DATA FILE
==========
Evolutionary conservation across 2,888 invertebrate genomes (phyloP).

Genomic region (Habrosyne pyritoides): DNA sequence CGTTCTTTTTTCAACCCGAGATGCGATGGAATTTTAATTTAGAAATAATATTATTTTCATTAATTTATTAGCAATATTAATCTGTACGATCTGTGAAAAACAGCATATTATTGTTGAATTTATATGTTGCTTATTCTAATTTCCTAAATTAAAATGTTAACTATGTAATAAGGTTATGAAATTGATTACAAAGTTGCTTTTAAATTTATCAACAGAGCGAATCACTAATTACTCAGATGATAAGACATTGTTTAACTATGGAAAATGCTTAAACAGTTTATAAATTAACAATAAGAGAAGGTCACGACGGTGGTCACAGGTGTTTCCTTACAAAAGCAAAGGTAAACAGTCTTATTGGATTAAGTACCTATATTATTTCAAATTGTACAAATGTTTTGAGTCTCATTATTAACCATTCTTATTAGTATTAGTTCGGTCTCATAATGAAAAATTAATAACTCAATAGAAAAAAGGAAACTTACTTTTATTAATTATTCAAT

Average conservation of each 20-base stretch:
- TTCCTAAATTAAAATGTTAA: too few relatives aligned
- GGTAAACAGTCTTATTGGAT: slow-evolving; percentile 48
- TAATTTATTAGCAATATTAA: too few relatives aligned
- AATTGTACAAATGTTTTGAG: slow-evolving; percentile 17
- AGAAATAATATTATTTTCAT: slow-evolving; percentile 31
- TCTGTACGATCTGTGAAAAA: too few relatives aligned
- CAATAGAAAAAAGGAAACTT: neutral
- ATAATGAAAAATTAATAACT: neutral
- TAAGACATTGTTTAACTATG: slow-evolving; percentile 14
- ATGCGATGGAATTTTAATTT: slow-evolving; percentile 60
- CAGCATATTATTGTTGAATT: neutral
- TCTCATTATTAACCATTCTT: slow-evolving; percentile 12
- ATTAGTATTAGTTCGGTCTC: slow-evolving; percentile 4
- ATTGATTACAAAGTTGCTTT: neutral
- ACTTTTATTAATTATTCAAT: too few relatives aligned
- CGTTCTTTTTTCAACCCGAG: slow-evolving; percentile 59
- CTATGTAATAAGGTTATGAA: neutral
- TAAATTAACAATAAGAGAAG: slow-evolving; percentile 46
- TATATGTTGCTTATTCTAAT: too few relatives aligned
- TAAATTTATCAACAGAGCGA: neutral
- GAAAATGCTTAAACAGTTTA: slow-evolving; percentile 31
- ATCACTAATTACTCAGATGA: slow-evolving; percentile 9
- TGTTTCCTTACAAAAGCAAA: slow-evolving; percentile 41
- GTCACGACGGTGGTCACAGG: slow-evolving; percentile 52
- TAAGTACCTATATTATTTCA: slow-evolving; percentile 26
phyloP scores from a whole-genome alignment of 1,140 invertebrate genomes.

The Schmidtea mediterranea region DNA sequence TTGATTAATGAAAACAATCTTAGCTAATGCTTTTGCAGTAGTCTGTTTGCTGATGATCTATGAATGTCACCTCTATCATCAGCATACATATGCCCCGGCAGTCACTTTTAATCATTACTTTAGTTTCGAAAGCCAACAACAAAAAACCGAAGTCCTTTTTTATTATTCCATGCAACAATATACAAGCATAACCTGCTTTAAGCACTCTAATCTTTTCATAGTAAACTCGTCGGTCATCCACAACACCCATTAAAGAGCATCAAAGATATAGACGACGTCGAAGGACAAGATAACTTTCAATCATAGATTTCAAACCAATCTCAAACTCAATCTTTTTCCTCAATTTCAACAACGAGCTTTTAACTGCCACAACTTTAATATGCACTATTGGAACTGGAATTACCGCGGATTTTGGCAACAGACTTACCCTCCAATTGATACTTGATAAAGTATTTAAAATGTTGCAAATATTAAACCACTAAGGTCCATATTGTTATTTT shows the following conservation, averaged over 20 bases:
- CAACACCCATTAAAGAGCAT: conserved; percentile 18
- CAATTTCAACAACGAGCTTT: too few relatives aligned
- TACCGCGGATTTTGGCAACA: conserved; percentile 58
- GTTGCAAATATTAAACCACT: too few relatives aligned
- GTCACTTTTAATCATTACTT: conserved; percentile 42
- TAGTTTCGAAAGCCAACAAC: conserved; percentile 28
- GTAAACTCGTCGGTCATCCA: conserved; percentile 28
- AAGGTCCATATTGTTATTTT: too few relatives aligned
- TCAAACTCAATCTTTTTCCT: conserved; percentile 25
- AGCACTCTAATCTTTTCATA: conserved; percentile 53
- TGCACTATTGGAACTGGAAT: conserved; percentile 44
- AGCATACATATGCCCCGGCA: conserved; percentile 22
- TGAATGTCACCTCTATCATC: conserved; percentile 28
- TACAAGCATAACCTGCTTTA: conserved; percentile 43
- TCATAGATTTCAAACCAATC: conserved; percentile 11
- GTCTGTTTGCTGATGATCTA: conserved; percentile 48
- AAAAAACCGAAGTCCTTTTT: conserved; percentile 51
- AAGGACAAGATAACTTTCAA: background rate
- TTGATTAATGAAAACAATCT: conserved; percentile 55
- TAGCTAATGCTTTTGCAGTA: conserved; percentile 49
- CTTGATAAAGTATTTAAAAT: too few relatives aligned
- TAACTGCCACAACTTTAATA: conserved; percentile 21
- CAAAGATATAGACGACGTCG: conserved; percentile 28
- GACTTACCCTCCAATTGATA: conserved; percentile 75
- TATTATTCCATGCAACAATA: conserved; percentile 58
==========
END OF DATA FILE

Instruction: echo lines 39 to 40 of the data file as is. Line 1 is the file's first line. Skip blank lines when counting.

- TCAAACTCAATCTTTTTCCT: conserved; percentile 25
- AGCACTCTAATCTTTTCATA: conserved; percentile 53